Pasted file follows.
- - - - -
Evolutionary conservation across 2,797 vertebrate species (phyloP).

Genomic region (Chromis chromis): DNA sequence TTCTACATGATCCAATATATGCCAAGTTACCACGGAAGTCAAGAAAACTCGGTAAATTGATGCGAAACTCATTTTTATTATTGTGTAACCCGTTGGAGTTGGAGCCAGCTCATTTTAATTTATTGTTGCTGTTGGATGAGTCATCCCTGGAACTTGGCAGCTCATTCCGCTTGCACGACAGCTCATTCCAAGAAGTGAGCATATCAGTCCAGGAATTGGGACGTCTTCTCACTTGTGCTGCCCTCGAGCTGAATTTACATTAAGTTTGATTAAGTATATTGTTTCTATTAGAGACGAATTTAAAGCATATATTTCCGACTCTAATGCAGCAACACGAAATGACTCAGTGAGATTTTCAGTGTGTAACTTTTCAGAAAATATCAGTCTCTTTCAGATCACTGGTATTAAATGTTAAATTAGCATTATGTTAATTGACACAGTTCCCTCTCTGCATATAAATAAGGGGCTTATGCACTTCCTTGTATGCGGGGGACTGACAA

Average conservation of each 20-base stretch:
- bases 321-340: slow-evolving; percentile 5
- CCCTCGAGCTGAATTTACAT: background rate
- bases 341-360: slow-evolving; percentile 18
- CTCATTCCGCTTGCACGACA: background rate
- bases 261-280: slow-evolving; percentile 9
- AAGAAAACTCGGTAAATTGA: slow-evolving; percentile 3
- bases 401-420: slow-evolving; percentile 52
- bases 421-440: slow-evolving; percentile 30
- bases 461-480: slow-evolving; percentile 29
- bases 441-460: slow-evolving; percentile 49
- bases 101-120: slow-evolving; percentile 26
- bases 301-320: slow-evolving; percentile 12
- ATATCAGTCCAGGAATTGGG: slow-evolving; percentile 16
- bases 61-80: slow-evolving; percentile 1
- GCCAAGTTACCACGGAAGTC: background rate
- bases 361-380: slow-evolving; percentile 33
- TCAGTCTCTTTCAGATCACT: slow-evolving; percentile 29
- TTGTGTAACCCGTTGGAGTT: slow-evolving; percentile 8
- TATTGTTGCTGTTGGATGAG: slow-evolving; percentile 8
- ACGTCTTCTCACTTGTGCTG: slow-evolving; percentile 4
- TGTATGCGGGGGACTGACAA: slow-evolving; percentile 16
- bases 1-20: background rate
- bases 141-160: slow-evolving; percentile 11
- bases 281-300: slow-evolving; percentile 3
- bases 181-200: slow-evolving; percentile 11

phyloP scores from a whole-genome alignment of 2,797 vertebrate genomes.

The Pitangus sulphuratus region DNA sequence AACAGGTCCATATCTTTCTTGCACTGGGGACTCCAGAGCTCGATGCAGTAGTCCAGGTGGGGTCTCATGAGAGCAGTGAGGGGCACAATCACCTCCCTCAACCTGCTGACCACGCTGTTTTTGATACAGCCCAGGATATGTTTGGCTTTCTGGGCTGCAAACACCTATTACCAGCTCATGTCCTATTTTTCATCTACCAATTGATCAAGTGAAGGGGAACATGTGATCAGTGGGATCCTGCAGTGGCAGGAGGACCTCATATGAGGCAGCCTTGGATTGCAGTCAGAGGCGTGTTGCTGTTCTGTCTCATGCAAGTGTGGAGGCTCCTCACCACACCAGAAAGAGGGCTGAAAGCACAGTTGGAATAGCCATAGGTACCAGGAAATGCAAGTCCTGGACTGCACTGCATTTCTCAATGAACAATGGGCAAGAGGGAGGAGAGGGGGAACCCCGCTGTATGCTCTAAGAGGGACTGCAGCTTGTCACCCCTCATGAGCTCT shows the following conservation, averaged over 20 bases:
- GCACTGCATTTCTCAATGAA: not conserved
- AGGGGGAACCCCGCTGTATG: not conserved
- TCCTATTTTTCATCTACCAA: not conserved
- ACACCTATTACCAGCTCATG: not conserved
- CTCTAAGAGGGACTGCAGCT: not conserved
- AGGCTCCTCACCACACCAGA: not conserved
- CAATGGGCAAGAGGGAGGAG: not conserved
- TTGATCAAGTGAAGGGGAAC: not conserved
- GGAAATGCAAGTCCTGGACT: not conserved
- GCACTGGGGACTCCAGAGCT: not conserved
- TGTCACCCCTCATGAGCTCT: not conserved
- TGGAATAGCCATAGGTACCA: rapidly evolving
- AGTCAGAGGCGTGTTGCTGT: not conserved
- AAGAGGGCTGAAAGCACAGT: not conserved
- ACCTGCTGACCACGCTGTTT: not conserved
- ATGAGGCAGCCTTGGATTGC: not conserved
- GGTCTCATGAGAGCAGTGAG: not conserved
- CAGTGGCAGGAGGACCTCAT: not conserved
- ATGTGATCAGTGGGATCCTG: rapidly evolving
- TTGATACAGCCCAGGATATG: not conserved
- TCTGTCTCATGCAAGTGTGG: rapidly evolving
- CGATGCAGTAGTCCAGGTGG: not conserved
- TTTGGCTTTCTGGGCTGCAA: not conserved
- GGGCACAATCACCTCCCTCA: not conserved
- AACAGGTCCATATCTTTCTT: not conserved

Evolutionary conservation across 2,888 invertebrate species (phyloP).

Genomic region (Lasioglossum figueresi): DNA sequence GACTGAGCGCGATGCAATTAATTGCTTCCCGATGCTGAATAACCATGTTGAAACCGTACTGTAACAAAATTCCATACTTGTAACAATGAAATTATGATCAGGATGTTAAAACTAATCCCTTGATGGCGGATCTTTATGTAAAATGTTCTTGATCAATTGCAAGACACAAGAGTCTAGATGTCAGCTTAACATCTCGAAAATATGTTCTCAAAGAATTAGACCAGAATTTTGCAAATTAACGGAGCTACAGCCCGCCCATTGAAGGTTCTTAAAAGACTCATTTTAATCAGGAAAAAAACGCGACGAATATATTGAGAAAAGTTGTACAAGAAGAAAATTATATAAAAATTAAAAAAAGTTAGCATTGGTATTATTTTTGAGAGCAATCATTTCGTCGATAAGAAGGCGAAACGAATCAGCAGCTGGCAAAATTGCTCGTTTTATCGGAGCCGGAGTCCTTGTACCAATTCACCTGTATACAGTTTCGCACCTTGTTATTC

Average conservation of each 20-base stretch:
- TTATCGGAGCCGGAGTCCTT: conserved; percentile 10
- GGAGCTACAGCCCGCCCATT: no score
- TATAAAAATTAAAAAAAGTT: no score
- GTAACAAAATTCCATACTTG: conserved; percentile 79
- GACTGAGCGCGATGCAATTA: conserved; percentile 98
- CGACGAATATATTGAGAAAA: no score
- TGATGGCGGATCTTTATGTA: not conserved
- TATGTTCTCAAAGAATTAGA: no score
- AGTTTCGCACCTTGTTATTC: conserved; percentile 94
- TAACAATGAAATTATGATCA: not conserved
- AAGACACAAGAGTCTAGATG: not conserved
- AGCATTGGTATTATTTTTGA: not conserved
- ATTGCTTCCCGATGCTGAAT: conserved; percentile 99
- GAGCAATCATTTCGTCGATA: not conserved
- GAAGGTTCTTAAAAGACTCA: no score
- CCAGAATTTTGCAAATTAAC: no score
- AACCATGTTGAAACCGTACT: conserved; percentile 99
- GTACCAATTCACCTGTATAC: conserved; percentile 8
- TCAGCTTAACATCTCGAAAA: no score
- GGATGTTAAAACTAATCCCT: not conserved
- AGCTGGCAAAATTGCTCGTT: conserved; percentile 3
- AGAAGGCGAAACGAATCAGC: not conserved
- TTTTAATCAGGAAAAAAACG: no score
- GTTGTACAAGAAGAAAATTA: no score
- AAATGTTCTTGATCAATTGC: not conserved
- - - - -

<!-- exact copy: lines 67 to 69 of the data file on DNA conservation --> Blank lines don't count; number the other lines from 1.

- AGTTTCGCACCTTGTTATTC: conserved; percentile 94
- TAACAATGAAATTATGATCA: not conserved
- AAGACACAAGAGTCTAGATG: not conserved